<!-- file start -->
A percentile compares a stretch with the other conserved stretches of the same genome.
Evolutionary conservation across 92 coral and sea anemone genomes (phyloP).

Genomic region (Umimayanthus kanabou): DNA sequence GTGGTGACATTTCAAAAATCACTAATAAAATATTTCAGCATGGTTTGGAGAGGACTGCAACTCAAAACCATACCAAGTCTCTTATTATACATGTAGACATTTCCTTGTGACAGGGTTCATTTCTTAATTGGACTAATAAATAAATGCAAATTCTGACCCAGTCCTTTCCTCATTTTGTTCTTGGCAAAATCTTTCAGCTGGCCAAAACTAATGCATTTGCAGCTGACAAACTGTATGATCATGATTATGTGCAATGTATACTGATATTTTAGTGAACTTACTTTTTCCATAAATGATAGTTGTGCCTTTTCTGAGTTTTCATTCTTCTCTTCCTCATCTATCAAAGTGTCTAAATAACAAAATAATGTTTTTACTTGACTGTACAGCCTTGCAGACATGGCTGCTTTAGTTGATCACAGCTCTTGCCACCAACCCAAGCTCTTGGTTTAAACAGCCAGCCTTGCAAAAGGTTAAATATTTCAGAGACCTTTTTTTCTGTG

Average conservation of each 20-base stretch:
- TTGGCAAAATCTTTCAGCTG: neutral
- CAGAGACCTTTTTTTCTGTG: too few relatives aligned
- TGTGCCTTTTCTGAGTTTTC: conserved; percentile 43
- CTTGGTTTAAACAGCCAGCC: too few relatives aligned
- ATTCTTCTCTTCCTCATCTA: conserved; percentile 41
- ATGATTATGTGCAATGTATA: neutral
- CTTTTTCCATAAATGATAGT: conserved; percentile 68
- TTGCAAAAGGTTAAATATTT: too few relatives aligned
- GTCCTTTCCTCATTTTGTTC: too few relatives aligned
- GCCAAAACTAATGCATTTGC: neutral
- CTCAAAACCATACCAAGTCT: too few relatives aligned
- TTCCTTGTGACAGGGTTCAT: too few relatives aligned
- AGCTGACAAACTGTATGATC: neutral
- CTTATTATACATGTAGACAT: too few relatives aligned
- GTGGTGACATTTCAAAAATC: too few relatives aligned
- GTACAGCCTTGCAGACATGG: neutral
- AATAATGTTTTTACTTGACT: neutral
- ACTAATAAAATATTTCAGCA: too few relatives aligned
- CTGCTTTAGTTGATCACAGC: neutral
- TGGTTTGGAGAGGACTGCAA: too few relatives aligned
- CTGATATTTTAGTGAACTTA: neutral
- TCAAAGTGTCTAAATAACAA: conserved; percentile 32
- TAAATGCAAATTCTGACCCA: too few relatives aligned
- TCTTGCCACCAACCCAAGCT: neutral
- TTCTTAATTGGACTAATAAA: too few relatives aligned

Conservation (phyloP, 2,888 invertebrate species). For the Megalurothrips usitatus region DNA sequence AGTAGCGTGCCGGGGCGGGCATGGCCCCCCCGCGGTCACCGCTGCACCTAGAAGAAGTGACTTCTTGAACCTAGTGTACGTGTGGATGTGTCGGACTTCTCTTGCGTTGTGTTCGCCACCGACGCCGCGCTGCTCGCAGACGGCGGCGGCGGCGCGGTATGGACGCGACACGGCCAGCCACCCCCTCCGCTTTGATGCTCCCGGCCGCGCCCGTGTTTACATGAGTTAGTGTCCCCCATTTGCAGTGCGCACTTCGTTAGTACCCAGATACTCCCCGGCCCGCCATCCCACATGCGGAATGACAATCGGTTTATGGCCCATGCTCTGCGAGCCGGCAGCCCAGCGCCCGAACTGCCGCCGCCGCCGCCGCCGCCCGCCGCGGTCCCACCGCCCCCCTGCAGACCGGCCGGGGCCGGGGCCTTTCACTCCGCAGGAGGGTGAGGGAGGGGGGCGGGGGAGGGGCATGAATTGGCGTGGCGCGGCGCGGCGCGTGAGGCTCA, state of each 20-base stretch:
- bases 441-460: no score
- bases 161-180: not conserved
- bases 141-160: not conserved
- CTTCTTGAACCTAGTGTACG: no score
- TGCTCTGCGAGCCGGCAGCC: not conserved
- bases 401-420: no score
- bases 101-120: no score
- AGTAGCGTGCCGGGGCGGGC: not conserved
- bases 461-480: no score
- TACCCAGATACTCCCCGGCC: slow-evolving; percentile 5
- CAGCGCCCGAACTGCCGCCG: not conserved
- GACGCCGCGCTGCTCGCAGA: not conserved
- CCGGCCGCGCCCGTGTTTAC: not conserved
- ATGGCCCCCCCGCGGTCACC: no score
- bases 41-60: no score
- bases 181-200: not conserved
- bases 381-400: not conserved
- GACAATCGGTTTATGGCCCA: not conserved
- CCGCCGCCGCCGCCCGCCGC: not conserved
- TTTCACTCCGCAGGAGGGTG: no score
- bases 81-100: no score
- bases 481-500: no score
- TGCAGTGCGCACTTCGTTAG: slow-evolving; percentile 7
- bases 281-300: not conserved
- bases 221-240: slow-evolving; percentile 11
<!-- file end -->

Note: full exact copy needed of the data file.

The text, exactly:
A percentile compares a stretch with the other conserved stretches of the same genome.
Evolutionary conservation across 92 coral and sea anemone genomes (phyloP).

Genomic region (Umimayanthus kanabou): DNA sequence GTGGTGACATTTCAAAAATCACTAATAAAATATTTCAGCATGGTTTGGAGAGGACTGCAACTCAAAACCATACCAAGTCTCTTATTATACATGTAGACATTTCCTTGTGACAGGGTTCATTTCTTAATTGGACTAATAAATAAATGCAAATTCTGACCCAGTCCTTTCCTCATTTTGTTCTTGGCAAAATCTTTCAGCTGGCCAAAACTAATGCATTTGCAGCTGACAAACTGTATGATCATGATTATGTGCAATGTATACTGATATTTTAGTGAACTTACTTTTTCCATAAATGATAGTTGTGCCTTTTCTGAGTTTTCATTCTTCTCTTCCTCATCTATCAAAGTGTCTAAATAACAAAATAATGTTTTTACTTGACTGTACAGCCTTGCAGACATGGCTGCTTTAGTTGATCACAGCTCTTGCCACCAACCCAAGCTCTTGGTTTAAACAGCCAGCCTTGCAAAAGGTTAAATATTTCAGAGACCTTTTTTTCTGTG

Average conservation of each 20-base stretch:
- TTGGCAAAATCTTTCAGCTG: neutral
- CAGAGACCTTTTTTTCTGTG: too few relatives aligned
- TGTGCCTTTTCTGAGTTTTC: conserved; percentile 43
- CTTGGTTTAAACAGCCAGCC: too few relatives aligned
- ATTCTTCTCTTCCTCATCTA: conserved; percentile 41
- ATGATTATGTGCAATGTATA: neutral
- CTTTTTCCATAAATGATAGT: conserved; percentile 68
- TTGCAAAAGGTTAAATATTT: too few relatives aligned
- GTCCTTTCCTCATTTTGTTC: too few relatives aligned
- GCCAAAACTAATGCATTTGC: neutral
- CTCAAAACCATACCAAGTCT: too few relatives aligned
- TTCCTTGTGACAGGGTTCAT: too few relatives aligned
- AGCTGACAAACTGTATGATC: neutral
- CTTATTATACATGTAGACAT: too few relatives aligned
- GTGGTGACATTTCAAAAATC: too few relatives aligned
- GTACAGCCTTGCAGACATGG: neutral
- AATAATGTTTTTACTTGACT: neutral
- ACTAATAAAATATTTCAGCA: too few relatives aligned
- CTGCTTTAGTTGATCACAGC: neutral
- TGGTTTGGAGAGGACTGCAA: too few relatives aligned
- CTGATATTTTAGTGAACTTA: neutral
- TCAAAGTGTCTAAATAACAA: conserved; percentile 32
- TAAATGCAAATTCTGACCCA: too few relatives aligned
- TCTTGCCACCAACCCAAGCT: neutral
- TTCTTAATTGGACTAATAAA: too few relatives aligned

Conservation (phyloP, 2,888 invertebrate species). For the Megalurothrips usitatus region DNA sequence AGTAGCGTGCCGGGGCGGGCATGGCCCCCCCGCGGTCACCGCTGCACCTAGAAGAAGTGACTTCTTGAACCTAGTGTACGTGTGGATGTGTCGGACTTCTCTTGCGTTGTGTTCGCCACCGACGCCGCGCTGCTCGCAGACGGCGGCGGCGGCGCGGTATGGACGCGACACGGCCAGCCACCCCCTCCGCTTTGATGCTCCCGGCCGCGCCCGTGTTTACATGAGTTAGTGTCCCCCATTTGCAGTGCGCACTTCGTTAGTACCCAGATACTCCCCGGCCCGCCATCCCACATGCGGAATGACAATCGGTTTATGGCCCATGCTCTGCGAGCCGGCAGCCCAGCGCCCGAACTGCCGCCGCCGCCGCCGCCGCCCGCCGCGGTCCCACCGCCCCCCTGCAGACCGGCCGGGGCCGGGGCCTTTCACTCCGCAGGAGGGTGAGGGAGGGGGGCGGGGGAGGGGCATGAATTGGCGTGGCGCGGCGCGGCGCGTGAGGCTCA, state of each 20-base stretch:
- bases 441-460: no score
- bases 161-180: not conserved
- bases 141-160: not conserved
- CTTCTTGAACCTAGTGTACG: no score
- TGCTCTGCGAGCCGGCAGCC: not conserved
- bases 401-420: no score
- bases 101-120: no score
- AGTAGCGTGCCGGGGCGGGC: not conserved
- bases 461-480: no score
- TACCCAGATACTCCCCGGCC: slow-evolving; percentile 5
- CAGCGCCCGAACTGCCGCCG: not conserved
- GACGCCGCGCTGCTCGCAGA: not conserved
- CCGGCCGCGCCCGTGTTTAC: not conserved
- ATGGCCCCCCCGCGGTCACC: no score
- bases 41-60: no score
- bases 181-200: not conserved
- bases 381-400: not conserved
- GACAATCGGTTTATGGCCCA: not conserved
- CCGCCGCCGCCGCCCGCCGC: not conserved
- TTTCACTCCGCAGGAGGGTG: no score
- bases 81-100: no score
- bases 481-500: no score
- TGCAGTGCGCACTTCGTTAG: slow-evolving; percentile 7
- bases 281-300: not conserved
- bases 221-240: slow-evolving; percentile 11